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State v. Robinson

Court of Appeal of Louisiana, First Circuit
Jun 25, 1985
471 So. 2d 1035 (La. Ct. App. 1985)


No. 84 KA 1525.

June 25, 1985.


Ossie Brown, Dist. Atty. by Brett Grayson, Asst. Dist. Atty., Baton Rouge, for plaintiff appellee.

Johnny Wellons, Baton Rouge, for defendant appellant.


Warren Robinson (defendant) was indicted on three counts of aggravated rape (LSA-R.S. 14:42). Two counts were severed, and a jury trial was held on Count III. Defendant was convicted as charged and sentenced to life in prison at hard labor without probation, parole or suspension of sentence. Defendant has appealed, alleging five assignments of error.

In the early morning hours of September 20, 1983, a 63-year-old widow was raped and forced to perform oral sex by a young male wearing a stocking mask and armed with a large knife. The attack occurred in a bedroom of the victim's home in the Howell Park area of Baton Rouge, Louisiana. After the attack, the victim managed to escape from the house while the intruder searched for money in a bedroom of the house. Prior to the arrival of the police, he fled.

A bulletin was broadcast over police radio describing the rapist as a black male, approximately 5'6" to 5'10", wearing a pullover type T-shirt and cut-off pants. Approximately fifteen minutes later, while enroute to the scene, K-9 Officer Terry Millican observed a black male who fit the description proceeding in the opposite direction on a bicycle in the inside lane of a four-lane roadway. Millican turned his police unit around, drove up on the suspect's right side and told him he wanted to speak to him. The man jumped off the bicycle, fled and dropped a cannister containing coins. Millican and his dog pursued the suspect but he escaped over a fence that was too high for Millican's dog to negotiate. Prior to climbing over the fence, the suspect turned and faced Millican briefly. This, coupled with the encounter on the roadway, gave Millican ample opportunity to view the subject's face. Furthermore, he noticed the subject was wearing a "tweed Bebob British cap." He also got a brief glimpse of what appeared to be a weapon of some sort in the suspect's right hand.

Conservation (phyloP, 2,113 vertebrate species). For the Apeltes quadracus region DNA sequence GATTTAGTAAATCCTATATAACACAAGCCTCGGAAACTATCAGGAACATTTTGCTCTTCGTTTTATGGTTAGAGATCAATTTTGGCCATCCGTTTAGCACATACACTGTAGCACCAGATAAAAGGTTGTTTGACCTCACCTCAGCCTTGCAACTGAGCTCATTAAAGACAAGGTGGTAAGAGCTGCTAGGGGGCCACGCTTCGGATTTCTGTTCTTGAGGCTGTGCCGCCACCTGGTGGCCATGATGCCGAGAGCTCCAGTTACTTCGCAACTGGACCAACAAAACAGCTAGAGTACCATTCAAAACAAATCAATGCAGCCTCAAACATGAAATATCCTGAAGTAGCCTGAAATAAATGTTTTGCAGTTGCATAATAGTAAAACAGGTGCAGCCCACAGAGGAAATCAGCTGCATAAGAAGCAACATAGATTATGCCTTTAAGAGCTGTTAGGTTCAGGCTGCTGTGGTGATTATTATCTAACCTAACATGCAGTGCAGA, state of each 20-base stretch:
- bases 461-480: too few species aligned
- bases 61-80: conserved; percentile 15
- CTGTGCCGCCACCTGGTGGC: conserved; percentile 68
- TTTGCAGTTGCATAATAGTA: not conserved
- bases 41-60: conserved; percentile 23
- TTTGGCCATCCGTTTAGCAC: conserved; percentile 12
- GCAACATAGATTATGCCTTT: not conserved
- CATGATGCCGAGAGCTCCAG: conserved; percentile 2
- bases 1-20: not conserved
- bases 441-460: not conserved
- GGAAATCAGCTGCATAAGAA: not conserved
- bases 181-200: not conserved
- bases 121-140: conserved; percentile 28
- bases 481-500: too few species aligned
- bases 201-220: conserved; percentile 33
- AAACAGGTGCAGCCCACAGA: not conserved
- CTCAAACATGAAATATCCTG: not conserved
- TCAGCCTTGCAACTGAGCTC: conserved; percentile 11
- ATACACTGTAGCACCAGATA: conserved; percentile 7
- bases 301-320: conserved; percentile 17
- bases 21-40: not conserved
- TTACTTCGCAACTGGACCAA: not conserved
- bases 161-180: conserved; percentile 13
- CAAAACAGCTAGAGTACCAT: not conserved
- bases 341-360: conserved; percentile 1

At the scene of the chase, the officers recovered a bicycle, a cannister containing coins, and some slip-on sandals the suspect had been wearing. Also, a large butcher knife was recovered from the fenced yard through which the suspect escaped.